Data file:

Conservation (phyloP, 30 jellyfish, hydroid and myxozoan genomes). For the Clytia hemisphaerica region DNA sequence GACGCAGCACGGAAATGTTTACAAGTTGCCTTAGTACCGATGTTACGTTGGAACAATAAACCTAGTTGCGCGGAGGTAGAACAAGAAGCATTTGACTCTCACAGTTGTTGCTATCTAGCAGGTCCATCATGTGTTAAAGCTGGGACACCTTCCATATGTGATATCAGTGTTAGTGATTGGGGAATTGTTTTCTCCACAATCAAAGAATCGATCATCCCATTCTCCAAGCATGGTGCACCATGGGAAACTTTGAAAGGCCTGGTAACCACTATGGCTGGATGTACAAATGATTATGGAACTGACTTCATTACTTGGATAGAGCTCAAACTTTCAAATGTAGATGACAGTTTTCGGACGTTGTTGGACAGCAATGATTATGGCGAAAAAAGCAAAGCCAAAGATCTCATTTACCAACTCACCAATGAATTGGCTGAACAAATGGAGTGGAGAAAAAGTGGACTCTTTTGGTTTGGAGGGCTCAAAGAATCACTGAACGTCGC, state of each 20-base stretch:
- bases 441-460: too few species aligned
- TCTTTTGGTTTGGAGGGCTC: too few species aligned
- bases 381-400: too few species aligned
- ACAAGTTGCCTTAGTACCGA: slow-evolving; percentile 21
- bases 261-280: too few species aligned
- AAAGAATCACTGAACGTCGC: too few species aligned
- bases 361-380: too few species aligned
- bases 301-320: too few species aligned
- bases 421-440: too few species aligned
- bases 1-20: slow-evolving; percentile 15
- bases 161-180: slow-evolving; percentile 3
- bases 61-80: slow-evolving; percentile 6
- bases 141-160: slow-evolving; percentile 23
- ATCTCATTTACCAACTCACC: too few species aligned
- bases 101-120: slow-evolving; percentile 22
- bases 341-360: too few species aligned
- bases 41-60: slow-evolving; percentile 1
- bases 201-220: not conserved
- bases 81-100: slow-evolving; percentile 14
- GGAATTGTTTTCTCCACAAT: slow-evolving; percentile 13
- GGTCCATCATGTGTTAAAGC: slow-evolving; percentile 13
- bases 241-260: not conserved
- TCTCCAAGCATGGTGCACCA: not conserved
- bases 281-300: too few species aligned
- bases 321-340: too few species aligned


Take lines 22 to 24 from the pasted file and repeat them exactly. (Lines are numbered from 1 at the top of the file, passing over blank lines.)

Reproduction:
- GGTCCATCATGTGTTAAAGC: slow-evolving; percentile 13
- bases 241-260: not conserved
- TCTCCAAGCATGGTGCACCA: not conserved